This devotion is the last (and 8th) one in the first section, "Preparing for the Spiritual Life", of the book Devotional Classics. Augustine was known in his day for his eloquence, logic and spiritual passion, and he is known as one of the most significant thinkers in the history of the Christian faith. In this very deep devotion, Augustine tells of his conversion to the Christian faith and the mental and spiritual battle that conversion entailed. "Why does this strange phenomenon occur? The mind gives an order to the body and is at once obeyed, but when it gives an order to itself, it is resisted. He continues later, "...the higher part of our nature aspires after eternal bliss while our lower self is held back by the love of temporal pleasures. It is the same soul that wills both, but it wills neither of them with the full force of the will."
Friday, October 10, 2014
Monday, October 06, 2014
This 7th devotion in the book Devotional Classics is also the 7th devotion in the section of the book titled Preparing for the Spiritual Life. Fenelon was a prominent member of the court of Louis XIV. He was a member of the Quietist Movement in France (a movement that emphasized detachment from the things of the world.) Because of Fenelon's adherence to this doctrine, he was denounced by the Pope (Pope Innocent XII) for "loving God too much and man too little." The major theme of Fenelon's considerable writing was complete love of God. This devotion uses excerpts from his Christian Perfection and emphasizes that the spiritual life is the only way to true joy in life.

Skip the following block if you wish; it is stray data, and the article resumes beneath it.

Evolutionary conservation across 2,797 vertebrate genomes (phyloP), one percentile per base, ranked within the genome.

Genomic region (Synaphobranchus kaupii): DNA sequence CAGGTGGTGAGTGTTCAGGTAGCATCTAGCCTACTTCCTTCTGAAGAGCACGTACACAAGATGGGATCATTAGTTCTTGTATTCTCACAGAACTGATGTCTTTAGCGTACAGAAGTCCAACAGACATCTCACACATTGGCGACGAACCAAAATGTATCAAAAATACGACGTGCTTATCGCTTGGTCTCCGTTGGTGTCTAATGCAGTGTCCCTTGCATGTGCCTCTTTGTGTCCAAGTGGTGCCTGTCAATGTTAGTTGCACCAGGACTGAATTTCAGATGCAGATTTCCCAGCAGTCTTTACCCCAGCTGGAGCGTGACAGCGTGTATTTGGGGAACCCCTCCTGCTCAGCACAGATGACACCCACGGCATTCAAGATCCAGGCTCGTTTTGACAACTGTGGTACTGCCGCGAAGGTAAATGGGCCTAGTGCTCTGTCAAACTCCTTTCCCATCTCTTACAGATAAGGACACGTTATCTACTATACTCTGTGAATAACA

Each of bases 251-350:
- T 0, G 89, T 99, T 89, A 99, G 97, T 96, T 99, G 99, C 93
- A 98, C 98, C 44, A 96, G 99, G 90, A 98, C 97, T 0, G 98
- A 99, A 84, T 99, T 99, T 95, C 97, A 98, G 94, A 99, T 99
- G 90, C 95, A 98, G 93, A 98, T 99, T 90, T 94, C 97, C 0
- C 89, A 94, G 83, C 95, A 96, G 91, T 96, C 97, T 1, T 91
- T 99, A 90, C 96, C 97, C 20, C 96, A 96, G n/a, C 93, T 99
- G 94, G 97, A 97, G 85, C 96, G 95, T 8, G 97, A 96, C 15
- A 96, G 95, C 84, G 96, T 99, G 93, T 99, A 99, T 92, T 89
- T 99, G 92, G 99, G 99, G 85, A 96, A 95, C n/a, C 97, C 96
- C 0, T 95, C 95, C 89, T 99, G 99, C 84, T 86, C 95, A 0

Fenelon recognizes that those on the outside see only loss in following Christ, but he insists that they miss the great freedoms found there. He points outs specifically the freedom from a stifling self-absorption, the freedom from a plotting and scheming one-upmanship, and the freedom from the insecure systems of this world.
Fenelon stresses the joy found in following Christ - specifically the joy of a peaceful conscience, the joy of "seeing the light grow in our hearts", and the joy of a growing power to do the right thing.
One quote of interest: "God is so good that he only awaits our desire to overwhelm us with the gift which is himself. If we feed ourselves with Jesus Christ and his word, we shall be like a vessel in full sail with a fair wind."
Friday, October 03, 2014
Bernard of Clairvoux (1090-1153) was considered a great religious leader of his day. His preserved writings were influential in the lives and spiritual training of such later great leaders as Martin Luther and John Calvin. This week's devotional classic is taken from one of his best-known works, a treatise titled On the Love of God. In this work Bernard outlines "four degrees of love."
Bernard wrote some 86 sermons on the Song of Solomon as an allegory of divine/human love. He was also the author of the hymn Jesus, the Very Thought of Thee.
In this devotional Bernard reminds the reader of the centrality of love in the work of Christians and the church as a whole. He calls the reader to love God in purity of heart, in sincerity of soul and in holiness of life. One good quote (pondering whether the fourth degree of love can be attained in this life):